Bucharest, Colectiv Club, 30.10.2015 – A very sad day to remember
The Colectiv nightclub fire was a deadly fire in Bucharest, Romania, on October 30, 2015, which killed 32 people and wounded 179 The fire, the worst such incident in Romania in the last 20 years, occurred during a free concert performed by the heavy metal band Goodbye to Gravity to celebrate the release of their new album Mantras of War
The band’s pyrotechnics, consisting of sparkler firework candles, ignited the club’s flammable polyurethane acoustic foam, and the fire spread rapidly. Most of the victims were poisoned by toxins released from the burning foam. Protests over the deaths led to the resignation of Prime Minister Victor Ponta and his government.
In advance of the concert, the band announced that they would be including customised lighting, “pyrotechnic effects” and scenic elements brought in to “give life to the science fiction artwork” of the new album. The band’s vocalist Andrei Găluț, bassist Alex Pascu and drummer Bogdan Lavinius were hospitalised with injuries. Guitarists Vlad Țelea and Mihai Alexandru died.
The club’s main shareholder and co-founder, Alin George Anastasescu, together with two other associates, Costin Mincu and Paul Cătălin Gancea, were arrested on November 2 for negligent homicide, negligent bodily harm and negligent destruction. The club opened in May 2013 on the location of the previous Pionierul factory, at Tăbăcarilor Street 7 in Sector 4 of Bucharest, within 1 km of the Palace of the Parliament.
About an hour before midnight the club was engulfed in flames because of a spark set off by pyrotechnics. Some witnesses said there was an explosion, but this was disputed and later dismissed by other sources. A pillar caught fire, and the flames spread immediately to the ceiling which collapsed. The pillars were dressed in sound insulating foam and one of them ignited soon after the pyrotechnics started. Media reported that club-goers initially thought the flames were part of the show and did not immediately react When the ceiling caught fire, the approximately 300 to 500 people in the club panicked and rushed to the only working exit door at the venue, creating a stampede. The 2-part door was only half opened, thus too narrow, so people climbed on top of each other in order to get out. Many of the casualties suffered from leg injuries after being trampled A witness said terrified concert-goers had to break down the other half of the door to escape, but many people had already suffered burns or were in respiratory distress. People also smashed windows in order to escape.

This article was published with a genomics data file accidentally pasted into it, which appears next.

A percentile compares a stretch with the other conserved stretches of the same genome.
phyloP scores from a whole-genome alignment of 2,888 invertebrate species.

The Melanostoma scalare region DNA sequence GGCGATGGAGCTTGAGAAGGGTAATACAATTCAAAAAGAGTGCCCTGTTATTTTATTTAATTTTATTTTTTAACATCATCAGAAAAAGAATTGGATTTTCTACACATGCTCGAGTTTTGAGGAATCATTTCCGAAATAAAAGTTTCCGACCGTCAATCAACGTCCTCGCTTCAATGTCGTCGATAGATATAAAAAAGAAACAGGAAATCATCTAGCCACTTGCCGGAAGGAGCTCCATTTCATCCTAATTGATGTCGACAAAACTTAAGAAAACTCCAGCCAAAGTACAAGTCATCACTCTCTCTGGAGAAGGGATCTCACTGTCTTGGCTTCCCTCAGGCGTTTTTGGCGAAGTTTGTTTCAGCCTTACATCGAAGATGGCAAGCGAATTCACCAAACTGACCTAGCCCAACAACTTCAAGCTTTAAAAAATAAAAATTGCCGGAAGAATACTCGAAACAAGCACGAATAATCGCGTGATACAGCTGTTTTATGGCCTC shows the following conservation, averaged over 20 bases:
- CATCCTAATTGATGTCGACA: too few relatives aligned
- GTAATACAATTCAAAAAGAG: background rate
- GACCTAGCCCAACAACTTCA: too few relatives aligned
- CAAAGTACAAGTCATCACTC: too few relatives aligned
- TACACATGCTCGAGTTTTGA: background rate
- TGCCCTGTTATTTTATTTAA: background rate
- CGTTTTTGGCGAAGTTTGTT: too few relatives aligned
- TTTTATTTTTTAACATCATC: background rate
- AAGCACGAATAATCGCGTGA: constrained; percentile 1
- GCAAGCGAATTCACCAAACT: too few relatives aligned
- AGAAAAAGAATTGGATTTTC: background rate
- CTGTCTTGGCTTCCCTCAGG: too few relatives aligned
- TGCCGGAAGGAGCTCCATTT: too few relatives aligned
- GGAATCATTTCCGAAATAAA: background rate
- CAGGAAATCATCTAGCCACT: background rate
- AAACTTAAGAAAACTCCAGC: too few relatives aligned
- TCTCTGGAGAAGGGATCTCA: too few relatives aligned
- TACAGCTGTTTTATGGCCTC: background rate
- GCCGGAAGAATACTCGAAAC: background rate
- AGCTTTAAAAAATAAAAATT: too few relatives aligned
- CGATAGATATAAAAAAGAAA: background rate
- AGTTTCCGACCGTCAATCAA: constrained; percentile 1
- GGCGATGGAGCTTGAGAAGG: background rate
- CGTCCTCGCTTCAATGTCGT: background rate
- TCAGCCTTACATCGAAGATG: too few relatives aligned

The first who arrived on the scene were nurses and doctors from nearby Bucur Maternity, on duty that Friday night. They heard the screams of the wounded and descended to the street in robes and slippers to provide first aid. The first 112 call came at 10:32 p.m., and the first emergency service arrived 11 minutes after the call. The State Secretary at the Ministry of Health Raed Arafat and deputy Prime Minister Gabriel Oprea arrived at the scene late in the night, baffled and totally unprepared for what they were about to witness.
Survivors were rushed to hospitals in ambulances and some were driven by neighbours, bypassers and even a few taxis. Others were treated at a field hospital set up at the scene. A code red was declared, with off-duty doctors and nurses at nearby hospitals being called in to help deal with the emergency. The unconscious were resuscitated at the headlights from fire trucks. Intervention crews worked with 75 special vehicles of the Inspectorate for Emergency Situations, including 11 with water and foam and 57 SMURD trucks and ambulances. Around 500 emergency services personnel were mobilised – firefighters, gendarmes, police and medical crews. The nearby residents housed concert-goers with less serious injuries overnight.